I am trying to take my own advice about remembering to breath. Is that working for anyone, by the way? Lol! Oh yes, Christmas is racing towards us. This year, I decided to make as many Christmas presents as I possibly could. Partly to cut down on costs, but mostly to make myself stop and think about something besides work, bills, chores, and even the blog…to stop and think about my loved ones. Today, I am sharing with you one of these homemade gifts: Vanilla Salt.
During the holiday’s last year I was spending a lot of time in Charleston, South Carolina for work. My last trip was just before Christmas. I remember scouring King, Market, and East Bay Streets for presents. One of the shops I popped into just off Market is the Spice & Tea Exchange. If you have one of these franchises near year, I definitely recommend a visit if just to experience the fabulous smell of the shop. You’ll find one of the largest gathering of spice blends I have ever seen along with amazing infused salts and sugars, tea blends and more. While I was wandering and opening jars to smell and taste, I saw one of the store employees measuring out truffle salt for a customer and I got a glimpse at the process as a number of tools and supplies were in the same area. “I can do something like this,” I thought to myself. I also asked the lady if I could get a couple of bags of the truffle salt, too! (Yum!)
Fast forward a year later and I’m thinking about what I can make everyone for Christmas. Out of my back pocket came the infused salt and sugar ideas. My sister and almost all of my friends love food and (mostly) enjoy cooking. Making them “gourmet” blends would be perfect and bring some fun into their kitchens and dishes. Liking interesting flavor combinations, I thought vanilla salt (over vanilla sugar) would be a delicious, yet practical, treat. It’s still salt, after all, and who doesn’t love vanilla?
Now please do remember that this is salt! The beautiful vanilla aroma will fool you into thinking you’re about to place a few sweet crystals on your tongue when you are not. Use it as a nice finishing salt. I’m still experimenting with the portion I set aside for myself. So far it goes great on seared scallops and savory butternut squash dishes. Recently, I used it on freshly grated hashed browns I threw in a skillet with butter. That little bit of vanilla in the salt enhanced the creaminess of the butter to the point of “wow!” My next project is to use the Vanilla Salt in my Christmas cookies in place of the regular salt. Needless to say I am pretty confident my friends will enjoy this gift!
- 1 vanilla bean (seeds and pod)
- 1 cup coarse sea salt
- Food processor
- Empty clean jar
- Pour salt into the bowl of a food processor. I have a mini processor, so I worked in 1 cup batches of salt. If you have a larger processor, follow the ratio of 1 vanilla bean per cup of salt. For a faster and more intense vanilla flavor, increase the amount of vanilla bean.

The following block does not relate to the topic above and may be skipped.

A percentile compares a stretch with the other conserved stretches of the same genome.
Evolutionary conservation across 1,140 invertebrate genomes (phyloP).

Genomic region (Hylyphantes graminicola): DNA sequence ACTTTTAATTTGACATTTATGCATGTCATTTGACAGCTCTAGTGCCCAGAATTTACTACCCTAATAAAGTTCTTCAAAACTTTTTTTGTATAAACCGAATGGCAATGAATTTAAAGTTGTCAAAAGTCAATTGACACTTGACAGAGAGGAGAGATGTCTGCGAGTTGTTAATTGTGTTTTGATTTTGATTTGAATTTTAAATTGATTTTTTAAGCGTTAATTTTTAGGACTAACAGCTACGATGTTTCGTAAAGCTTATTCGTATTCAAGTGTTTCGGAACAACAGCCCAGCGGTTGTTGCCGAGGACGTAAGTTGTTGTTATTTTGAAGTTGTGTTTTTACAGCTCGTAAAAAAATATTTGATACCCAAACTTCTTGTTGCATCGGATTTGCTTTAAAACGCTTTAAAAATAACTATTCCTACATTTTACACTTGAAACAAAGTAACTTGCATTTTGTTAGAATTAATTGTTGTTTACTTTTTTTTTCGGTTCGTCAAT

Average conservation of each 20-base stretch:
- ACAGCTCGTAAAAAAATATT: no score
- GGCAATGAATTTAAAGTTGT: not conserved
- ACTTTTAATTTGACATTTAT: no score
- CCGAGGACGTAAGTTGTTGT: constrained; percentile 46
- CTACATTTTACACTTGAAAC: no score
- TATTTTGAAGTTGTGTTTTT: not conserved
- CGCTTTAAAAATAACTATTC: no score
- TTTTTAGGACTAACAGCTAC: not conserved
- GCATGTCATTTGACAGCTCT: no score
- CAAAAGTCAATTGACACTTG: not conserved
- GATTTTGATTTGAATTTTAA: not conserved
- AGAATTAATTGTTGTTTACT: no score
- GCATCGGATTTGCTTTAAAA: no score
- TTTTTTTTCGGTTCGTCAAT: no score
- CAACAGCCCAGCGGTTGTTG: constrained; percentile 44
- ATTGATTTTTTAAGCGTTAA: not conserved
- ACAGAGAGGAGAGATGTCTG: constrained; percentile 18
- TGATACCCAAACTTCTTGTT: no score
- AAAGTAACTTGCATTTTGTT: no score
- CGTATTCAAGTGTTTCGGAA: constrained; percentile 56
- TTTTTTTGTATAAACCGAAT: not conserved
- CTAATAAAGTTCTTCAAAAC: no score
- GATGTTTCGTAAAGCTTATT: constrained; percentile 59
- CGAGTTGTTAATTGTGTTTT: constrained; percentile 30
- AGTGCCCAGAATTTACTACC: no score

- With a sharp paring knife, slice the vanilla bean lengthwise in half so that you have two sections.
- Take a vanilla bean half, hold down one end, and use the back of your paring knife to scrape out as much of the vanilla “caviar” (the seeds) as possible. Add the vanilla caviar to the salt.
- Repeat steps 2 and 3 on the other half of the vanilla bean. Set empty pod(s) to the side.
- Pulse salt and vanilla caviar together in the processor until well blended. You may want to use a flat spatula to push salt back down the sides of the processor bowl once or twice if you have a moister sea salt like I did.
- Place the scraped vanilla bean pod(s) into your jar.
- Pour the salt and vanilla caviar mixture into the jar, ensuring that the pod is burried in as much salt as possible.
- Close jar and set aside somewhere cool and dry for at least a week to allow the salt to be infused with the vanilla. If you are patient enough, I would recommend at least two weeks if not more. The longer you let the salt “steep” with the vanilla, the more vanilla flavor you’ll get (vice just the fragrance).
- When your desired “infusion” time is over, add the salt back into the food processor along with the vanilla pods. Pulse until well blended.
- For gifts, dispense evenly into spice jars or containers and decorate with labels, ribbons…anything you like!
Tip – If you have a moist salt like I did and want to dry it out a bit, bake the plain salt at 250°F for about 10-15 minutes. Wait until COMPLETELY COOL before adding the vanilla. Trust me on this one. I did two batches: one where I baked the salt after infusing it for two weeks…and then a batch where I baked the salt first then added the vanilla while the salt was still warm (In my defense I thought it had cooled!)…Doing either of these two will cause the vanilla salt to take on a baked fragrance, think Christmas cookies, rather than the fresh vanilla you’re aiming for.
Happy Holidays! ~Ruth